ES6 Modules dependency information source

Optional parameters:

  • print-bundle-report: Boolean parameter for printing the bundle report to the console
  • start-module: Root sub-module for the bundle report

esbuild metadata dependency information source

Optional parameters:

  • root-package-alias: Alternative name for the root package (can be used to for example rename a src directory to a more application specific package name)

Maven usage

To automated Pocketsaw execution in a Maven project with an Angular frontend the exec-maven-plugin can be use like this:

<plugin>
	<groupId>org.codehaus.mojo</groupId>
	<artifactId>exec-maven-plugin</artifactId>
	<version>1.6.0</version>
	<executions>
		<execution>
			<id>pocketsaw</id>
			<goals>
				<goal>exec</goal>
			</goals>
			<phase>verify</phase>
			<configuration>
				<executable>java</executable>
				<classpathScope>test</classpathScope>
				<arguments>
					<argument>-classpath</argument>
					<classpath/>
					<argument>com.scheible.pocketsaw.impl.cli.Main</argument>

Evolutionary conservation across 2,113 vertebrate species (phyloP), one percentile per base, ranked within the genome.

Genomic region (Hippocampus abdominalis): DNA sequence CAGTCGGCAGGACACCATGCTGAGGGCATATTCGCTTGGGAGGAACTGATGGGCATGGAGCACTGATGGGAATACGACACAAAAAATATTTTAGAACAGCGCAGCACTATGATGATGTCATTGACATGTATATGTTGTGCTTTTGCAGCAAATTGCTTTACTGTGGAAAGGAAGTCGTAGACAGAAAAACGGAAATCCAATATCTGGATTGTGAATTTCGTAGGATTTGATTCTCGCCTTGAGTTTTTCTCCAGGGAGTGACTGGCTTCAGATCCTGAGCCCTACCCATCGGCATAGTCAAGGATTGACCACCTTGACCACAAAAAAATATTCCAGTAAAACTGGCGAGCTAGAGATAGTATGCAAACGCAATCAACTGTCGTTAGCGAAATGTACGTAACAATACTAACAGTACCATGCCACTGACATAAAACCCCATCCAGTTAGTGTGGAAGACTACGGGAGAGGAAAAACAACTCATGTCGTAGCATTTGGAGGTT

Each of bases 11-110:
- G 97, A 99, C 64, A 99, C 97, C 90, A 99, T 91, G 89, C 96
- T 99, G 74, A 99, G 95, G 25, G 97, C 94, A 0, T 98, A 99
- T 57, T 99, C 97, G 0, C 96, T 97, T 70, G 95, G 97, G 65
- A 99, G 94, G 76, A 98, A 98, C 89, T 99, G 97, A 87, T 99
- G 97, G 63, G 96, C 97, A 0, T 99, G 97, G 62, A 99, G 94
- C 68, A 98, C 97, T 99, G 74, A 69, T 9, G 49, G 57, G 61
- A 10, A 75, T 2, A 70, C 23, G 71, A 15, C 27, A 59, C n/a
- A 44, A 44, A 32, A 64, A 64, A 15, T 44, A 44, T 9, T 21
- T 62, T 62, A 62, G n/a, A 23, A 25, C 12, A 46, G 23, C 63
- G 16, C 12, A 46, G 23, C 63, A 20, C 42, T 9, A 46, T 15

<argument>${project.basedir}/pocketsaw-sub-modules.json</argument>
					<argument>${project.basedir}/target/dependency-cruiser-dependencies.json</argument>
					<argument>dependency-cruiser</argument>
					<argument>${project.basedir}/target/pocketsaw-dependency-graph.html</argument>
					<argument>--verbose</argument>
				</arguments>
			</configuration>
		</execution>
	</executions>
</plugin>

CLI exit codes

The CLI uses the following exit codes to allow easy scripting:

exit code description
-1 unexpected fatal error
1 no package dependency source was found on classpath
2 wrong arguments
3 also wrong arguments (for backwards compatibility only)
4 found a descriptor cycle
5 found a code cycle
6 found illegal code dependencies

Shaded dependencies

To avoid unnecessary Maven dependency conflicts the following libraries are included shaded:

Licencse

MIT License